Like Eaton, Hadley will take the slave chains with him as he tours South Georgia and North Florida with a number of other artifacts this year.
In the early 1990s approached the Meek-Eaton Black Archives with his interests which led to him co-writing a book titled, “African American Lives in the Southern Hunting Plantation,” with FAMU professor Titus Brown, who specializes in Georgia history.
“The Jack Hadley Museum is easily the most significant display of the African American experience in Southwest Georgia,” said Brown, who specializes in the state’s history.
He went further, positing that Hadley’s first-hand experience of southern culture makes the work he’s done impossible to achieve by an outsider.
Brown said Hadley certainly is a stalwart of his field.
“He won’t give up, he has a passion,” Brown said.
Also housed in the museum, is a family heirloom of sorts; a bullhorn played by Hadley’s grandfather, born in 1823 as a slave.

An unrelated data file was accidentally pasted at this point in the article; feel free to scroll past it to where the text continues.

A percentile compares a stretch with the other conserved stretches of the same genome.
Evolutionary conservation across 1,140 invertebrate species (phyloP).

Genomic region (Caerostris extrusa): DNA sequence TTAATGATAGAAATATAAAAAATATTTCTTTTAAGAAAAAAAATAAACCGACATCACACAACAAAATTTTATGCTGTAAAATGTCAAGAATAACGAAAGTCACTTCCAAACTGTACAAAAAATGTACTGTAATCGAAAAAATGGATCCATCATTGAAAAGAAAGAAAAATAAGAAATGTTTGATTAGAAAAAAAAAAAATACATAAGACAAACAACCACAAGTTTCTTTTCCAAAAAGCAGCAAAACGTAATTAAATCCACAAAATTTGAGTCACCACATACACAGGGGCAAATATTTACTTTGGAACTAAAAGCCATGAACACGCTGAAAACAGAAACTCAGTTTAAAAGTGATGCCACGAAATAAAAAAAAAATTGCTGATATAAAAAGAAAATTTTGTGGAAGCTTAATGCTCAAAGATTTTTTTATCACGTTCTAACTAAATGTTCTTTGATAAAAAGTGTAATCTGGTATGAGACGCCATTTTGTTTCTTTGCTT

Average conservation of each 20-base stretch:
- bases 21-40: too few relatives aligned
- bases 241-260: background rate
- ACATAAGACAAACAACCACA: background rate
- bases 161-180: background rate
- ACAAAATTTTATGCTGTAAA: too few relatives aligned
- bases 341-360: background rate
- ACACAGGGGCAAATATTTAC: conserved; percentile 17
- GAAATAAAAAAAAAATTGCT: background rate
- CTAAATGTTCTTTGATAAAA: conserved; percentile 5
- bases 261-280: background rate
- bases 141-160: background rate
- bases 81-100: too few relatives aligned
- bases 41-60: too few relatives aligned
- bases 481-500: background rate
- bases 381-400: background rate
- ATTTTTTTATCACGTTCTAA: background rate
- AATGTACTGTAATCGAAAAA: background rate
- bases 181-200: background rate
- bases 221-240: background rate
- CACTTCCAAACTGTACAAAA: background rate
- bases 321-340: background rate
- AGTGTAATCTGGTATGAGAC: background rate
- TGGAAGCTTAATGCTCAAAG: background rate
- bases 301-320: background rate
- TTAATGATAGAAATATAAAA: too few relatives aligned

“We try to share as much as we can about slavery and how the slaves were treated.” said Hadley.
Today at 2 p.m., Hadley will showcase those precious artifacts at Thomas University as a part the “TU Talks” program as the first to keynote the program.
Hadley will turn 75 years old this year and despite his love for curating, he said it can be challenging.
“You have to have a passion for doing this, it takes work,” Hadley said.
“Once your name gets out there, you have to work; and most times you won’t make a dime for it.”
This hasn’t stopped Hadley, who likes to think he could run the museum forever, but realizes that someone with experience in curating must eventually replace him.